Why does my photo look terrible on Instagram?
Have you ever taken a photo you’re happy with on your smart phone or camera, doctored it up to your liking, and posted it to Instagram – only to find that it looks nothing like it did on your screen? How does a good photo go bad??? Blame it on compression, the shortening or squeezing of something, decreasing its size.
Why does this happen? High quality images can be large, and with a reported 1 billion users sharing over 95 million photos and videos daily on Instagram, that’s a lot of space! Hence, images are compressed upon posting to make room for the storage of all that user data. Compressed image = easier to store; however, JPEG files are “lossy,” meaning that every time they are saved, they lose resolution.
Let’s say you run your JPEG image your through an app with fancy filters, and an app that lets you tune your face, and then you make a collage out of it before posting it to Insta… Each time you edit that totally decent image with a different app and save the result, you’re creating something with lower and lower resolution. By the time you post to your grid, it’s barely recognizable!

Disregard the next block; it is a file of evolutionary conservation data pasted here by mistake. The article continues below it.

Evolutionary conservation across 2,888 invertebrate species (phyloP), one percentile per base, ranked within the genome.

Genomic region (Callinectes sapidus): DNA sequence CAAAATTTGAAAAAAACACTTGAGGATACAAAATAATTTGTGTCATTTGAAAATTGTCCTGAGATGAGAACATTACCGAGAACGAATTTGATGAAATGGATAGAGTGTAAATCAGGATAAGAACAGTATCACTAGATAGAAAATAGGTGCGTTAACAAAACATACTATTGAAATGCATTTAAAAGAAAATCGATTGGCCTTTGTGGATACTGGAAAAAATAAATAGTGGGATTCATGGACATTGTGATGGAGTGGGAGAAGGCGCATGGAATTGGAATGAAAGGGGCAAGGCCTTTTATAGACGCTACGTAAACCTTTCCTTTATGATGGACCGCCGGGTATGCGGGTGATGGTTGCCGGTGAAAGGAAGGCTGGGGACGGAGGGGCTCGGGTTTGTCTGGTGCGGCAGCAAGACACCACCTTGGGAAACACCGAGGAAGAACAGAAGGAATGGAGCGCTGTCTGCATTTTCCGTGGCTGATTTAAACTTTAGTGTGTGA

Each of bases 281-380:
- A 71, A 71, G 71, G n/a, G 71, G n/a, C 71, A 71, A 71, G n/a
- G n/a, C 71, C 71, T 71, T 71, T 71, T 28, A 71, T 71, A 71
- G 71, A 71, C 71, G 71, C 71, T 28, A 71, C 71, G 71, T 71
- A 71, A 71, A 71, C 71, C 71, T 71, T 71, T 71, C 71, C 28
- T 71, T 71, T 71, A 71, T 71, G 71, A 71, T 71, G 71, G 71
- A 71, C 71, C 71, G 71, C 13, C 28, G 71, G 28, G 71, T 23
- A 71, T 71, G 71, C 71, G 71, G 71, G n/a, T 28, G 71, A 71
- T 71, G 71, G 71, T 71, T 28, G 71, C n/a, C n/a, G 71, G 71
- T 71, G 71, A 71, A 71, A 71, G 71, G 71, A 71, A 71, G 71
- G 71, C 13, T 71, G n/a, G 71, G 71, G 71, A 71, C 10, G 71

How can you avoid this? Here are our 3 tips for preserving image quality when posting to Instagram:
Start with quality. The better the image, the less editing necessary. Click here for our cell phone photography tips.
Always post full-resolution or “actual size” images. Let’s say you want to share another user’s image on your grid. Assuming you have permission to do so, it can be tempting to just take a screenshot, crop and post; however, this is a guaranteed way to be dissatisfied with image quality once it posts. The image that you’re capturing in a screenshot has already been compressed prior to you doing a thing to it; it can only go downhill from there! We always suggest that our clients request full-resolution images by email from Influencers and contributors to preserve highest image quality.
Edit wisely. We suggest that you either edit solely in the Instagram app, or learn to use software like Adobe Photoshop and/or Lightroom. While the countless apps devoted to making your photo look professionally edited are tempting to use, our rule is this: if it’s easy, it’s probably compromising your image. That said, if you must edit in a convenience app, start with quality and stick to one.